- Joy Styles is represents District 32 in Southeast Nashville on the Metro (Nashville-Davidson County) Council.
- Nashville Mayor John Cooper has proposed a new music, film and entertainment office.
- The Metro Council is considering an Entertainment Commission.
- These will help elevate Nashville’s brand.
You can see it everywhere you turn in Nashville: artists and creativity on display.
It is in the murals across the city, theatre at Tennessee Performing Arts Center, public art such as “Stix,” the wooden poles at the Korean Veterans Parkway traffic circle, and, of course, the life blood of Nashville: music.
Songs that spill out of the honky-tonks on Broadway, and the life-changing songs that are written on Music Row. We are, after all, Music City, U.S.A.
But our description as Music City is expanding now in a great way. In addition to creating, producing and showcasing music, we also have video gaming, virtual reality, film and television projects coming to Nashville.
Monolith Studios is now building a 40-acre complex in Hendersonville. This team provided the virtual reality components for the Star Wars Disney+ show, “The Mandalorian.” We are steadily becoming a destination for all things entertainment, and with that expansion comes the need for infrastructure and investment to be ready for these new opportunities.
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Create pathways for talent to say in town
In Tennessee, we have 28,000 workers and over 1,500 businesses in entertainment. Over the last 10 years, we have grown 57% in film and video production, and music production is up 37%.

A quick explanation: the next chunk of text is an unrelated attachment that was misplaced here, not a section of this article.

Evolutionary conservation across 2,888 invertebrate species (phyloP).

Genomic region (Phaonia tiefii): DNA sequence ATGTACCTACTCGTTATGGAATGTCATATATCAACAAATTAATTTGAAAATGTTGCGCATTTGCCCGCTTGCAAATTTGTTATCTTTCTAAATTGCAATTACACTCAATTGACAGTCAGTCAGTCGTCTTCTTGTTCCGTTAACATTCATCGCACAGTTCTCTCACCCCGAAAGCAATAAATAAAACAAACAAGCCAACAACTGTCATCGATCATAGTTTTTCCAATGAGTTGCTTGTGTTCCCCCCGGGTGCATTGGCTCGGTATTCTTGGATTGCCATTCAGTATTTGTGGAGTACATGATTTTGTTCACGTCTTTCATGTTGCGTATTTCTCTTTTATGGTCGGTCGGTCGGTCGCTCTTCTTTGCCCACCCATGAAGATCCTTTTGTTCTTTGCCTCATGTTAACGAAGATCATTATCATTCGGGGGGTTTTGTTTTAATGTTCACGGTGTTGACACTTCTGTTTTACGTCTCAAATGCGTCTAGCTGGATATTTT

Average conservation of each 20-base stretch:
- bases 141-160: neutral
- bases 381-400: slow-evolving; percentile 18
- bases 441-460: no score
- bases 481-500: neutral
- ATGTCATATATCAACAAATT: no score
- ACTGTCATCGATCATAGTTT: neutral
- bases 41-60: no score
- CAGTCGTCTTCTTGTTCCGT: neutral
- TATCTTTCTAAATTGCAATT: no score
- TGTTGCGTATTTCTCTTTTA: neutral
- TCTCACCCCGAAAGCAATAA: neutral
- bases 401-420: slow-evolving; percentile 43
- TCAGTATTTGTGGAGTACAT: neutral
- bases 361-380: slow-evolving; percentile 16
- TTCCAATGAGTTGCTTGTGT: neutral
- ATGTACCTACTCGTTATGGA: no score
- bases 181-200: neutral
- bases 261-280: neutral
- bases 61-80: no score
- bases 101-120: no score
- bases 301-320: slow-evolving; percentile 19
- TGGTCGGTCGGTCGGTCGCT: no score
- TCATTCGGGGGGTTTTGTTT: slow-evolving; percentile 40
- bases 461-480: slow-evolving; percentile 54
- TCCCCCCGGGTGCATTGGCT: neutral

Annually, the state only provides $2 million in incentives, and that is not enough. Last month, state Sen. Heidi Campbell proposed an amendment to the state budget of an additional $5 million dollars to draw projects to Tennessee.
While it did not pass, unfortunately, these new projects demonstrate that we need to have more collaboration and investment on both the state and local level.
To that end, Mayor Cooper announced during the State of Metro in April that we are working together to create an Office of Music, Film and Entertainment that amongst other things, will streamline the process for permitting as well as engage Nashville regionally, nationally and internationally.
With all of our talent, we need to create pathways for workers to remain in town for work and not have to travel.
“Kudos to Mayor Cooper, Council Members Styles and Syracuse for their work in creating the Office of Music, Film and Entertainment,” Senator Campbell said. “The entertainment industry is a huge economic driver in our state and we look forward to working with municipalities to support the growth opportunity in this space.”
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Proposed entertainment commission would elevate our brand
This office will contribute to generating revenue for the city and the state, and perhaps encourage Governor Lee to add more funding next year for entertainment in the budget.
It would be great if we can also create soft incentives as an additional advantage to working in Nashville.
This office is long overdue and allows us the opportunity to fully celebrate, support and encourage our film and entertainment communities, in addition to music.
So many in town have wanted to get this office off the ground, and over the next few months we will be working with stakeholders to make this a sustainable reality.
To increase the success of our soon-to-be new office, we have filed an ordinance to create the Nashville Entertainment Commission.
This commission would be made up of representatives from the music, film, gaming and entertainment industries, which would assist in marketing and promoting our city, draw new productions to town and work with the new office to elevate our brand.
Music City, U.S.A. is who we are. Always will be. But now, we are taking our other name, NashVegas, to whole new level. Get ready.
Joy Styles represents District 32 in Southeast Nashville on the Metro (Nashville-Davidson County) Council